Academic journal article Modern Journal of Language Teaching Methods

On the Impact of One-Way vs. Two-Way Tasks on Iranian Intermediate Efl Learners' Collocation Competence

Academic journal article Modern Journal of Language Teaching Methods

On the Impact of One-Way vs. Two-Way Tasks on Iranian Intermediate Efl Learners' Collocation Competence

Article excerpt


There has currently been a high emphasis on the practice of Communicative Approach in language teaching. This English teaching approach highlights the importance of Learner - Centered classrooms where teachers' talking time is minimized and students' talking time is increased to the utmost (Richards & Renandya, 2002, p.49). Task-based Language Teaching (TBLT), as a sub-branch of Communicative approach in language teaching, has also taken the attention of a lot of scholars in recent years. This approach bases itself on the implementation of a great variety of tasks and procedures to produce effective results in L2 acquisition (Ellis, 2003; Richards, 2001). Task-based Language Teaching (TBLT) refers to "an approach/method based on the use of tasks a s the core unit of planning and instruction in language teaching, as a logical development of Communicative Language Teaching (CLT)" (Richards & Rodgers, 2001, p.223). In current pedagogical discussions, the task-based approach has achieved something of the status of a new orthodoxy; teachers in a wide range of settings are being told how they should teach. Furthermore, most newly published textbooks and papers are being recognized as emphasizing task-based instruction (Ellis, 2003; Richards & Rodgers, 2001). Clearly, whatever a task-based approach means, it is a good thing (Littlewood, 2004). The effect of TBLT on the development of different skills and components of language has been studied by many researchers (e.g. Bygate, Skehan & Swain, 2001; Ellis, 2003; Johnson, 2003; Leaver & Willis, 2005; Long, 2015; Nunan, 2004; Shehada, 2005; Shintani, 2014; Van den Branden, 2006). However, no research project has directly investigated the impact of TBLT on EFL learners' collocation competence yet. To this end, the present study is aimed to compare the effect of two well-known types of task i.e. one-way and two-way (Ellis, 2003; Long, 2015) on Iranian intermediate EFL learners' collocation competence.

2.Review of the Literature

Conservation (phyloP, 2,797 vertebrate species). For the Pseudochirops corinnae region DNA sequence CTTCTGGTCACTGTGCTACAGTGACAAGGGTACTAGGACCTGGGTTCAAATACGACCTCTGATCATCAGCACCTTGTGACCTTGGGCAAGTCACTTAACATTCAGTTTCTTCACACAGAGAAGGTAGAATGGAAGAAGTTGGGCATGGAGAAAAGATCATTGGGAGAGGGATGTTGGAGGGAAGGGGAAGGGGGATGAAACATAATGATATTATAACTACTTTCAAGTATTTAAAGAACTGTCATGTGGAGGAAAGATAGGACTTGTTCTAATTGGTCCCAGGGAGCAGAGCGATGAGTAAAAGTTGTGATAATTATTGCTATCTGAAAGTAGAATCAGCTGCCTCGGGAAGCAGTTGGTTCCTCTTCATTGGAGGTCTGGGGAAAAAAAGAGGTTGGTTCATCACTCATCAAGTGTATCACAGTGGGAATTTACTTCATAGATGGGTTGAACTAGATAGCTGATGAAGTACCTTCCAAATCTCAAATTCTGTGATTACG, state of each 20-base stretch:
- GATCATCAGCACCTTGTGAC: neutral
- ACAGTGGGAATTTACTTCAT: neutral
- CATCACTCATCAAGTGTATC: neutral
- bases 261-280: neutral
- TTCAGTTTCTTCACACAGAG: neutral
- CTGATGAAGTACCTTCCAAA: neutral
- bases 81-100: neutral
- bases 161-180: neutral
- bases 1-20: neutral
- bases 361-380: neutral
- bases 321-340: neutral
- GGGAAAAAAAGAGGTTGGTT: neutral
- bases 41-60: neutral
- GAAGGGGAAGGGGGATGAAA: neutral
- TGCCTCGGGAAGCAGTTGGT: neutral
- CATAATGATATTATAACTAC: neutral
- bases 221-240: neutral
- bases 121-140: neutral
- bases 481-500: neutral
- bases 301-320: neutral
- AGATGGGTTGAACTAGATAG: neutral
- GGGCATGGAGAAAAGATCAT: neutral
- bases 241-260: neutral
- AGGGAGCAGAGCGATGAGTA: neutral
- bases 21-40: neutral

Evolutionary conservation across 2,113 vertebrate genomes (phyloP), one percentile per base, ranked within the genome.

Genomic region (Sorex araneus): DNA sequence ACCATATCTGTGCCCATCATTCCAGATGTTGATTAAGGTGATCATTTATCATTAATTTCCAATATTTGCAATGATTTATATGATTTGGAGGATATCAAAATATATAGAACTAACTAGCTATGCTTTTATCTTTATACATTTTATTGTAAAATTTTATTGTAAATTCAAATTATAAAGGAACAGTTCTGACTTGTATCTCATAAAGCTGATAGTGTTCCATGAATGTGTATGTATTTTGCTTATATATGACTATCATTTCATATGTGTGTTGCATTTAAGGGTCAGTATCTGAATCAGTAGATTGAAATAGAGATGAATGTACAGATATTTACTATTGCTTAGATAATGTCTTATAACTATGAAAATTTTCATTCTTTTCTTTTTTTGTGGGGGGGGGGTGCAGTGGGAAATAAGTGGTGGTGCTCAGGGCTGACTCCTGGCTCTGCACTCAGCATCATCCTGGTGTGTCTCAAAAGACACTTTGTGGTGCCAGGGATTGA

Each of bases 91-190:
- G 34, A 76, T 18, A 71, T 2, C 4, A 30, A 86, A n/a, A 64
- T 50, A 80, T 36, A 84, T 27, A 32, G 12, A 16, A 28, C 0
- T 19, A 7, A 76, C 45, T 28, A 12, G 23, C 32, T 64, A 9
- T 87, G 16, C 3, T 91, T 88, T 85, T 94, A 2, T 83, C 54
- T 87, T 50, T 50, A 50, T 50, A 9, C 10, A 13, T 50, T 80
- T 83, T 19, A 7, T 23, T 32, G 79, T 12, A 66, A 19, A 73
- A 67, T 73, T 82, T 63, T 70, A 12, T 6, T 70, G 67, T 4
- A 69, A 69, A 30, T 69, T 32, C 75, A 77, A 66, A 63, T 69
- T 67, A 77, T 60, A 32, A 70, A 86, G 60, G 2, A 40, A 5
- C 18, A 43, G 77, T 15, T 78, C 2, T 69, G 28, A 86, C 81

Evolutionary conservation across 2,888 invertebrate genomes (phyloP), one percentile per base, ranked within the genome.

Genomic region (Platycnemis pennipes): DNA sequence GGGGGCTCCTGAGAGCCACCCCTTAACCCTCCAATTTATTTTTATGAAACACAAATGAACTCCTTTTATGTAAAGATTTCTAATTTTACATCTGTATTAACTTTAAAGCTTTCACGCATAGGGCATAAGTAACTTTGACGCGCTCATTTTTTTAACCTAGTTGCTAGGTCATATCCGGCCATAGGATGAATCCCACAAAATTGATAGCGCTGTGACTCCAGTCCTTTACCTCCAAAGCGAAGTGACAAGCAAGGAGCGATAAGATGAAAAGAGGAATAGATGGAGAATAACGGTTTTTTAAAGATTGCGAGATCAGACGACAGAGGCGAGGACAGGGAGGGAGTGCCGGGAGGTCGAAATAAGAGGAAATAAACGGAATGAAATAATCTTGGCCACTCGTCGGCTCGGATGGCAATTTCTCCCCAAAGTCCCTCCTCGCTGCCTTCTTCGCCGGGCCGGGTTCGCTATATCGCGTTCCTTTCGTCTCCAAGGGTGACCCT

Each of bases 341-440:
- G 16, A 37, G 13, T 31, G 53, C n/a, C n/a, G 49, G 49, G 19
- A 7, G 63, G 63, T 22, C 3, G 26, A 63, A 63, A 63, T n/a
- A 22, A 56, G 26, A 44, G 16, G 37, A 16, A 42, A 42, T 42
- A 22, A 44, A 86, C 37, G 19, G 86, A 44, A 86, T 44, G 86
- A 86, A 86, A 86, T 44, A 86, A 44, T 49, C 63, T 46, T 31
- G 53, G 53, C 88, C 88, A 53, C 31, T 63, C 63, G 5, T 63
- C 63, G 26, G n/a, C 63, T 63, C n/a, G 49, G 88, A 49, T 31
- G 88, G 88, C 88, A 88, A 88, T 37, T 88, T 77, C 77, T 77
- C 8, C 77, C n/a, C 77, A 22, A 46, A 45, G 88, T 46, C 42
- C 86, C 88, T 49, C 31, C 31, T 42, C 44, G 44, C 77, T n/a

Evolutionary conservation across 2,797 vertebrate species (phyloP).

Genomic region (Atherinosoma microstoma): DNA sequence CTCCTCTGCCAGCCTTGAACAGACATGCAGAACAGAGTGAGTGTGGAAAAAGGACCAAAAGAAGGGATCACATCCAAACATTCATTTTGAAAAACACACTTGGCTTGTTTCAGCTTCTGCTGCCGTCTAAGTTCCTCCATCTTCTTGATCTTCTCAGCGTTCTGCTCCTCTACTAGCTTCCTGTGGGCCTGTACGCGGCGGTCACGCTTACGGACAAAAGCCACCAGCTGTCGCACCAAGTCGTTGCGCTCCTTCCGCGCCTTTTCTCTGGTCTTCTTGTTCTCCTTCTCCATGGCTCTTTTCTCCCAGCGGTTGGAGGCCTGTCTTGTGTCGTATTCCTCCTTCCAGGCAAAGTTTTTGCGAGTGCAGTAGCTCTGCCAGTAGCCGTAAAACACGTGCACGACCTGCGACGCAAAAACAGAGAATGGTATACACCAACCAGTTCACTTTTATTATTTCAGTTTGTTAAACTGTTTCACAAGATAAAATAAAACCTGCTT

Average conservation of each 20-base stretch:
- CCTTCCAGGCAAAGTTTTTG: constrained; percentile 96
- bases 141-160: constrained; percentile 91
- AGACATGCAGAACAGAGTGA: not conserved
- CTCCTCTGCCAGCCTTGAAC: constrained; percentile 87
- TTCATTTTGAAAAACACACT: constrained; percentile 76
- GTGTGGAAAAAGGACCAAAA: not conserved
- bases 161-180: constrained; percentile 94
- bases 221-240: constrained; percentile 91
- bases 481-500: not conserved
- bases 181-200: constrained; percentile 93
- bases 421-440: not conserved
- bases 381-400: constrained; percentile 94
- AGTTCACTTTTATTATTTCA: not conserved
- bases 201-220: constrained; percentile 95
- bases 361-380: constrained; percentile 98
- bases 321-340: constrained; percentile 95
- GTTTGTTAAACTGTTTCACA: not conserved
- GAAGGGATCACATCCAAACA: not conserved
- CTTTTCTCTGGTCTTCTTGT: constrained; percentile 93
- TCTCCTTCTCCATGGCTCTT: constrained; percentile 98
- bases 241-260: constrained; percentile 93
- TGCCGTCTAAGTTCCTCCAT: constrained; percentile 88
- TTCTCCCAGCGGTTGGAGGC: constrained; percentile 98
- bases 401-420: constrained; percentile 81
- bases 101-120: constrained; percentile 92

2.1. Task-Based Language Teaching

Task-based language teaching (TBLT) was developed as an alternative to traditional methods of language teaching. TBLT aims to develop learners' communicative competence by engaging them in meaning-focused communication through the performance of tasks. However, TBLT is not just concerned with developing "fluency in the communicative process"; it aims to develop learners' linguistic competence and their interactional competence (Ellis, 2014, p.135). TBLT has received increasing support from a number of SLA researchers. A number of books - Candlin and Murphy (1987), Crookes and Gass (1993), Skehan (1998, 2011), Ellis (2003), Mayo (2007), Eckerth and Siekmann (2008) and Samuda and Bygate (2008) - have expounded the theoretical and research basis for TBLT. It has also received strong support from teacher educators such as Prabhu (1987), Estaire and Zanon (1994), Willis (1996) and Nunan (1989, 2004).According to Willis (2007, p.2) "task -based language teaching (TBLT) helps language learners make real efforts to communicate as best as they can in the foreign language which they are learning".

2.1.1. One-way task

In one-way tasks the information is held by a single person and there is no chance for negotiation of meaning or interaction between students. In these tasks, the burden of completing the task successfully is placed on the participant who holds the information. Long (2015, p.241) defines this type of task as "task, such as opinion-gap tasks, where information exchange is optional, as when learners express their views on an issue, a task where one party holds all the information needed for task completion (e.g., has & describe a picture that a classmate, who does not have it, must draw or identify)".

2.1.2. Two-way task

Two-way tasks are the activity of the communicative approach. Also known as an "information gap" activity, it pushes learners to communicate with each other in order to retrieve information to complete a task. …

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